His love affair with cooking and food began in his childhood kitchen watching his mother and her good friend cook. It is no wonder that the impressionable teenager took to cooking like fish to swimming.

Yong says his first real test of cooking was his carrot cake.

“As simple as the recipe was, it kept coming out wrong – forgot salt lah, then temperature wrong lah. It took me at least six attempts but I just kept at it when I was about 11. Ha ha, who knows, perhaps if I had given up the baking attempt, I would never had ventured into the business I am in now. Things have a very funny way of working themselves out,” he recollects with amusement.

By the time he turned 13, Yong was baking and selling carrot cakes to cafés around Kuala Lumpur.

He continued his cooking adventure in his Melbourne high school café. Upon returning home, he was all ready to kick start his first restaurant with his mother as his running mate.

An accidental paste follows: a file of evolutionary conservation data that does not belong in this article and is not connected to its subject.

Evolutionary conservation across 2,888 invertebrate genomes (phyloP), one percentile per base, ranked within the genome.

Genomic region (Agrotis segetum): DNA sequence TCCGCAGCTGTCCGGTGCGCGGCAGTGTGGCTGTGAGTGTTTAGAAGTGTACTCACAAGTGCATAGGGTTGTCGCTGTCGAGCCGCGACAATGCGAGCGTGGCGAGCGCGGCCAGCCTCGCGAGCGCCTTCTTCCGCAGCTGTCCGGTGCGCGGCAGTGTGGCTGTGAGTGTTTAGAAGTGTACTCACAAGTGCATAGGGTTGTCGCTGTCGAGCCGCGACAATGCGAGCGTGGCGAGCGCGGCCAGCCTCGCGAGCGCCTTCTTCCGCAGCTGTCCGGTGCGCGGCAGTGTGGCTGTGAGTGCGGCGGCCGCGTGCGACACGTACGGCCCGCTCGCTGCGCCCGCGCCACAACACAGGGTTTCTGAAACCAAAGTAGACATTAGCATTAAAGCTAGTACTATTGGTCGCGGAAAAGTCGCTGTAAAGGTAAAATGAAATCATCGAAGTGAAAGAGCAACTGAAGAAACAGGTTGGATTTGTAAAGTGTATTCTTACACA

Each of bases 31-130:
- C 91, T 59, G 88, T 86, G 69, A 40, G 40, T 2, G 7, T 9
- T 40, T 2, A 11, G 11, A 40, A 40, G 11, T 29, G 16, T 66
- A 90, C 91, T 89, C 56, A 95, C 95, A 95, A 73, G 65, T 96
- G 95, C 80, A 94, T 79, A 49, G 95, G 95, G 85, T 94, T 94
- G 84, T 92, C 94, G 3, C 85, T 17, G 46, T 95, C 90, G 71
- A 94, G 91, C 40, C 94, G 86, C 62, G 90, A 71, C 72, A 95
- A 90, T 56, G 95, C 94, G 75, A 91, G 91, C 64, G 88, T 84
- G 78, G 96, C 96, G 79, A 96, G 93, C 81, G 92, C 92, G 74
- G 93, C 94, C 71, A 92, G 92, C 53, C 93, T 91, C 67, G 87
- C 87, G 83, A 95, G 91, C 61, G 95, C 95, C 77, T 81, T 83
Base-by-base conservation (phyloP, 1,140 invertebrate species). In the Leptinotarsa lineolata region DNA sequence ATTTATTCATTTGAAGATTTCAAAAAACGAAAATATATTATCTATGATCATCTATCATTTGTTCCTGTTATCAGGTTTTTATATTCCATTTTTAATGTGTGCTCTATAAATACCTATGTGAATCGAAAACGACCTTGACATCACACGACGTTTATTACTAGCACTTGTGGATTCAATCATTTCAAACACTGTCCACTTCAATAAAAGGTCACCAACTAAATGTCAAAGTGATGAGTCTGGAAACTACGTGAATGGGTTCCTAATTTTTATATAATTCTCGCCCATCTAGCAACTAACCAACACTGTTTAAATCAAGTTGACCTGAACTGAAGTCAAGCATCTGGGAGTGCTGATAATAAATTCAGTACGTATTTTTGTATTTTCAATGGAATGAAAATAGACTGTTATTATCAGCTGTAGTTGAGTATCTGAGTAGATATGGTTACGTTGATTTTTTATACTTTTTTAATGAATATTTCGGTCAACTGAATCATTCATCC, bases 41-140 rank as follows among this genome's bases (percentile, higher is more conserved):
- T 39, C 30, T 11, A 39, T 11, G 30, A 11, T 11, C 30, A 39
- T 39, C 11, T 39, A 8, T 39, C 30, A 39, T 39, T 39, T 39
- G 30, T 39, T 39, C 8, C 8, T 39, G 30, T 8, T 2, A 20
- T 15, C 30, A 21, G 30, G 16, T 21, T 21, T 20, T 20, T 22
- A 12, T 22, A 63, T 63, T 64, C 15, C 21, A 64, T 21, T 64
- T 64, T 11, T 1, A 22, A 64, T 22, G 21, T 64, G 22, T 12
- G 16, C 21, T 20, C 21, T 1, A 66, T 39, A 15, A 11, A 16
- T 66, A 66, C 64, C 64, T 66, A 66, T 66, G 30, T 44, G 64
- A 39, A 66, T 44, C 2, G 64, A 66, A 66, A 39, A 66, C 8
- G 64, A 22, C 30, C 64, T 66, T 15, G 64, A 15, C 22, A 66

Bonding with food

Admitting that he had liked trading as a kid, he didn’t realise then that it could become his true calling. “In many ways, I am what you would call an accidental entrepreneur,” he muses.

His guiding principle is that food should be fun. “Food and lifestyle goes hand-in-hand and people should enjoy their food in a relaxed and comfortable environment.”

Yong’s interest in graphic design came in handy as he personally looked into the finer details of his restaurant’s interior design.

Believing that details are in the design of all things beautiful, his “bigger goal” is to provide a warm and memorable dining experience for his customers.

His early success with the palate was when he founded Delicious in 2004.Just about three years into opening his first eatery, the E&O Group bought a 51% stake in Delicious for some RM3mil in April 2007. In mid-2010, Yong sold his remaining 49% share to E&O for a handsome RM8mil.